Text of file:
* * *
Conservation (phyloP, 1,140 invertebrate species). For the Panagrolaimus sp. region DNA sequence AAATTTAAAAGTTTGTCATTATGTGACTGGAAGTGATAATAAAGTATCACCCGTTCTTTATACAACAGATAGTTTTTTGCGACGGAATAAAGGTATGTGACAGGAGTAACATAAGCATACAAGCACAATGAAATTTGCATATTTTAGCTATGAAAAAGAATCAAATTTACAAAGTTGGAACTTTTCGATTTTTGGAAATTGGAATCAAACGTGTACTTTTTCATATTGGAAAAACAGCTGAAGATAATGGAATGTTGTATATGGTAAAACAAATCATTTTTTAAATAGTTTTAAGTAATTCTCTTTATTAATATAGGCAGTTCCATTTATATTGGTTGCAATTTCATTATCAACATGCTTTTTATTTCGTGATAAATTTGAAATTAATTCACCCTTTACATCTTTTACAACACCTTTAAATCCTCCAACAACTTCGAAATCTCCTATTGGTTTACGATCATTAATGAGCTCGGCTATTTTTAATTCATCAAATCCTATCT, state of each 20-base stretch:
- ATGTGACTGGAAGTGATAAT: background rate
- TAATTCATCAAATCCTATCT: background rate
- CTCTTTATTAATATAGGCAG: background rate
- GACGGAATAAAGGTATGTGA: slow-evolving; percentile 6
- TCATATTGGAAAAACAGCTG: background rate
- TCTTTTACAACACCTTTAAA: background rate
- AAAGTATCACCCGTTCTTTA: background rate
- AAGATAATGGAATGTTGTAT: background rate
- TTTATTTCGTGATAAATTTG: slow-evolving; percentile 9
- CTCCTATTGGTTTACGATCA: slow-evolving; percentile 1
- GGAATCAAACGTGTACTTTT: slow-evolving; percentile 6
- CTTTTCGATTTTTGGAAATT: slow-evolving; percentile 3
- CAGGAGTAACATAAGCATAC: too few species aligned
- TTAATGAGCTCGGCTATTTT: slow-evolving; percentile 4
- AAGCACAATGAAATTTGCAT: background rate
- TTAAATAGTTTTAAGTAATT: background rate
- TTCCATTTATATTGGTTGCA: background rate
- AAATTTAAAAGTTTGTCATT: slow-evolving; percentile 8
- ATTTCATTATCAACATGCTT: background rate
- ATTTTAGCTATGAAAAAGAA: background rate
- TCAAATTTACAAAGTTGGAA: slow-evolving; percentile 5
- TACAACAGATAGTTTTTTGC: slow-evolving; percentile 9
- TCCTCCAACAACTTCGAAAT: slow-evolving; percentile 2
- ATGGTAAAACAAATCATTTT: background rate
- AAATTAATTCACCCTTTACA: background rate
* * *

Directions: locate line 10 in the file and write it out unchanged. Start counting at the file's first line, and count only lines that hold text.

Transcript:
- TTTATTTCGTGATAAATTTG: slow-evolving; percentile 9